Productivity is about ‘working smarter’ rather than ‘working harder’. It’s a measure of how much output we produce from a given quantity of inputs.

Productivity is about how well people – individuals, businesses, countries – combine resources to produce goods and services.

Countries think about productivity as a comparison of national output – Gross Domestic Product (GDP) – to a measure of inputs (for example hours worked). It’s about how good countries are at turning their inputs – resources – into outputs. That is, how productive they are.

The Commission aims to lift New Zealand’s productivity and, as a result, lift the wellbeing of New Zealanders.

Productivity matters

Improving productivity is essential to raising wellbeing and fostering inclusive, sustainable economic growth in New Zealand.

How productive we are as a country impacts our daily lives – for example, what healthcare we can afford, the quality of education available, how much we get paid, the interest rates we pay and how much time off work we can afford.

When productivity growth is stronger, real wage growth is stronger too. This may mean that more families can have decent incomes without having to work long hours.

New Zealand’s productivity performance

Workers in New Zealand work longer hours and for less reward than workers in most other OECD countries. We are one of a small number of OECD countries with both a low level of labour productivity and low productivity growth. Countries with productivity records similar to New Zealand are Mexico, Greece, Portugal, Israel, and Japan. The most productive country is Norway.

New Zealand's labour productivity, or output per hour worked, is around 40% below the average OECD benchmark. Since 1996 there has been no sign of this catching up to the top half of the OECD. Instead the gap has increased.

So why is New Zealand's productivity performance so low? It used to be said that New Zealand’s productivity performance was a paradox, but recent research has changed this view. For example, a combination of New Zealand's small domestic markets and large distances to global markets works against the diffusion of new technologies and ideas into our economy and across businesses. Very few New Zealand businesses operate at the global technological frontier in their industry. We have lots of very small low-tech businesses surviving in a small, insular domestic market with weak competition. This isn’t a recipe for productivity growth.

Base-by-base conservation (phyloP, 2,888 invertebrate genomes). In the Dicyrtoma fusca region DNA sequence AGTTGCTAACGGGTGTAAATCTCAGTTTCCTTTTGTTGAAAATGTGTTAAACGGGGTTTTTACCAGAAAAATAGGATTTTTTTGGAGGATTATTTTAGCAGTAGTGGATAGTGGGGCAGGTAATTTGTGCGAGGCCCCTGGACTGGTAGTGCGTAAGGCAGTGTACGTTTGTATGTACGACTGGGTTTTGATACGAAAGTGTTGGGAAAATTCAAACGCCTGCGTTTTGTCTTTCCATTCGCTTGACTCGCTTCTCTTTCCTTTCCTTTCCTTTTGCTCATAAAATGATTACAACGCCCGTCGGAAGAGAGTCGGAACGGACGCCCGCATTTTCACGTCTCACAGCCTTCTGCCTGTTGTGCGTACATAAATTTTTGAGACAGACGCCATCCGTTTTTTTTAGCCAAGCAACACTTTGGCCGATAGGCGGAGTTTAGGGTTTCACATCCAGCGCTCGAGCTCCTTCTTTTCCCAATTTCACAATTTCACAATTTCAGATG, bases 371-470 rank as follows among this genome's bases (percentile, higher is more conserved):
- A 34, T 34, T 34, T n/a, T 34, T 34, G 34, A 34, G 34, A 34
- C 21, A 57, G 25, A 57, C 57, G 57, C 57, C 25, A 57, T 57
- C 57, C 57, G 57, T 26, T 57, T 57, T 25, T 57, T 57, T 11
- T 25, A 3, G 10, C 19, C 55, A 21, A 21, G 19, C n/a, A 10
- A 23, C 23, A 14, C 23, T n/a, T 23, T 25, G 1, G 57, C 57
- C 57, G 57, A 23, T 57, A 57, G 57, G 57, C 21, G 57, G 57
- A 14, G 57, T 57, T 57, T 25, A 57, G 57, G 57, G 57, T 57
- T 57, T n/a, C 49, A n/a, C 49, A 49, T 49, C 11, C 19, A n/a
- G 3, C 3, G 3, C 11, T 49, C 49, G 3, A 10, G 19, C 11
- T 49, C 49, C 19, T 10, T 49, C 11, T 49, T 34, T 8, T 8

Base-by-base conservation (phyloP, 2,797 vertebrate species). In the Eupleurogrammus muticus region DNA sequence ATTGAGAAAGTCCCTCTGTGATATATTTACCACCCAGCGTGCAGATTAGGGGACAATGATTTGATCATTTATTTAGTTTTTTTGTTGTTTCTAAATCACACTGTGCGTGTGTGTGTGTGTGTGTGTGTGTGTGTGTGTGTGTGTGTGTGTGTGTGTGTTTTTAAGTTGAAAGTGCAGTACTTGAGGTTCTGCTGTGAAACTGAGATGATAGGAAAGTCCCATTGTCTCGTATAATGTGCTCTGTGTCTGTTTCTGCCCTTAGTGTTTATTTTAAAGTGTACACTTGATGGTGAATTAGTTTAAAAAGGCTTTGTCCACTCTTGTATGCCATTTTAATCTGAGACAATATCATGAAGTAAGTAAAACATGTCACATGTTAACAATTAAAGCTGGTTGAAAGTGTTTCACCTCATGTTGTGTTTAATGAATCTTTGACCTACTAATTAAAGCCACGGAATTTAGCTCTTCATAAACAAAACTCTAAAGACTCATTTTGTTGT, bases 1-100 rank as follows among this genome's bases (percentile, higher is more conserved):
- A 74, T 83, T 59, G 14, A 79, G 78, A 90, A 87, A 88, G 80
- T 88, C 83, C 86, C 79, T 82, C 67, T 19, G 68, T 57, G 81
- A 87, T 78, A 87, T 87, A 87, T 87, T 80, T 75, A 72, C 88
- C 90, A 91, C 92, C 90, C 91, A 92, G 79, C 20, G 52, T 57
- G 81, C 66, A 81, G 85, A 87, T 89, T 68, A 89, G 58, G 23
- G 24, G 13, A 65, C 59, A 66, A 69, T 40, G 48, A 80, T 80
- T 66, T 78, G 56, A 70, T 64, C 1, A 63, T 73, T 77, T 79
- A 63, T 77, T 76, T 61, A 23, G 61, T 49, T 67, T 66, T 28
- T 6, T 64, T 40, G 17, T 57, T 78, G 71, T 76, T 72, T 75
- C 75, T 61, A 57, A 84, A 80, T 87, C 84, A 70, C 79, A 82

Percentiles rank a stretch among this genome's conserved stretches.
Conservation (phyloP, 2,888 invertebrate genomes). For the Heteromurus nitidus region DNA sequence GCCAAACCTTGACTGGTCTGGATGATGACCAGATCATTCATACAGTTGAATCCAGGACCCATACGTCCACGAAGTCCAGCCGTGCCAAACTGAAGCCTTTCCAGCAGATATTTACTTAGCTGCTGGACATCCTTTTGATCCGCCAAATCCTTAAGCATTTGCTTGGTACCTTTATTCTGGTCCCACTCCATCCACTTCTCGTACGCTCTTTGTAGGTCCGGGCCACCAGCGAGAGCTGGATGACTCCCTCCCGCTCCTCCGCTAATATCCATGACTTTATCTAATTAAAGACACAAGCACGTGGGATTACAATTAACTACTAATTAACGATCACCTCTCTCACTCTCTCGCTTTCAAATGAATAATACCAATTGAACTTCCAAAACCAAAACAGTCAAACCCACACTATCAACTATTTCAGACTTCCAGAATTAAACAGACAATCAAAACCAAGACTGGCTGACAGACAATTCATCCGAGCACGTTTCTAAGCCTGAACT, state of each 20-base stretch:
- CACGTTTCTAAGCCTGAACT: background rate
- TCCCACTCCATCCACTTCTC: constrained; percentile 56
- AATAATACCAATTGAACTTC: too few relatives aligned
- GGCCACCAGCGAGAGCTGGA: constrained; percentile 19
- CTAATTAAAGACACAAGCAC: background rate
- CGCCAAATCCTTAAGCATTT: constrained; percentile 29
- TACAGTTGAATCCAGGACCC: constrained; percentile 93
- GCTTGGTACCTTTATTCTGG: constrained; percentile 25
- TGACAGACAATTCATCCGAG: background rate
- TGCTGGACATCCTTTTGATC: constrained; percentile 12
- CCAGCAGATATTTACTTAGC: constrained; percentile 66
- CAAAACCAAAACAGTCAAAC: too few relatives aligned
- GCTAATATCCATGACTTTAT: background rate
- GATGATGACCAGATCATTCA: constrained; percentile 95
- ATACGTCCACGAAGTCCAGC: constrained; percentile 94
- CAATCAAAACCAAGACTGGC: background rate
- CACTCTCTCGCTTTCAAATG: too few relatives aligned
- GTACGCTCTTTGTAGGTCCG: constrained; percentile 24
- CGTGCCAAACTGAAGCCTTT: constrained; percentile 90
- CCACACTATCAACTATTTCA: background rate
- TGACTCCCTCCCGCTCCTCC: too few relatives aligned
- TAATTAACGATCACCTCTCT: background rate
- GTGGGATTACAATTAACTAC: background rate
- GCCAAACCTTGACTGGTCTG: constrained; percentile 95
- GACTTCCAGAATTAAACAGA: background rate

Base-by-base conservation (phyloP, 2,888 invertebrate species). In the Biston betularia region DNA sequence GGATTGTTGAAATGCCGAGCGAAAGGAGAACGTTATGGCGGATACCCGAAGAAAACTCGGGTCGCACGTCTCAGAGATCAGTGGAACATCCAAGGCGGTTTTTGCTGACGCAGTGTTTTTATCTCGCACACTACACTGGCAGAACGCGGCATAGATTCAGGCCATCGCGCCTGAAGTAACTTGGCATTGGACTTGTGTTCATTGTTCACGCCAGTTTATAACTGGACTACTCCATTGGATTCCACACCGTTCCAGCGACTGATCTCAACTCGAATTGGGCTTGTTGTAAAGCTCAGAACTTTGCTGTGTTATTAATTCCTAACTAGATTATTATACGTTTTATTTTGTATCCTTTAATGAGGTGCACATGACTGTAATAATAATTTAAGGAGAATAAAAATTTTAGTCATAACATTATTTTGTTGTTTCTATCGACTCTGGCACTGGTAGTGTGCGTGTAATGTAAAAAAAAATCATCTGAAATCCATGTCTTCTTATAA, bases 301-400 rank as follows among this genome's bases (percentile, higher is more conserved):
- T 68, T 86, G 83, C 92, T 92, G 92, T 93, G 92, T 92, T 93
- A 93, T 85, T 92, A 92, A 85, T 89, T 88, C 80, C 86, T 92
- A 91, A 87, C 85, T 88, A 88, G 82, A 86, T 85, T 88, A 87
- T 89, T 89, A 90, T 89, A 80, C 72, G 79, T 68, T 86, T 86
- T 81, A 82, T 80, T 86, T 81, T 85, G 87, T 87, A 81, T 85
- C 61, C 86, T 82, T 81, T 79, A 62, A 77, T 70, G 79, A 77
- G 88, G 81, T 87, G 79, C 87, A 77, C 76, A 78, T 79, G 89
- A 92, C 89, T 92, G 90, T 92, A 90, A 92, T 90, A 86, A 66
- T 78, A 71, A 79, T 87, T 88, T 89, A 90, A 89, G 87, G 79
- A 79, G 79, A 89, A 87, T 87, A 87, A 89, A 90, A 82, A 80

The Commission's research and inquiries aim to better understand how to enhance New Zealand's productivity performance and we put forward policy recommendations to the Government to lift productivity. Ultimately, there is no simple quick fix. Turning around New Zealand's productivity will require consistent and focussed effort over many fronts and for many years. 

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The Government plays a key role in lifting productivity

New Zealand's laws, policies and institutions are made to best support the wellbeing of New Zealanders.

The Commission provides the Government with independent policy advice and research to improve productivity. The insights from our research and policy recommendations from our inquiries aim to improve the current system to contribute to a more productive New Zealand. 

The Government’s response to the Commission’s inquiry reports are published by The Treasury here.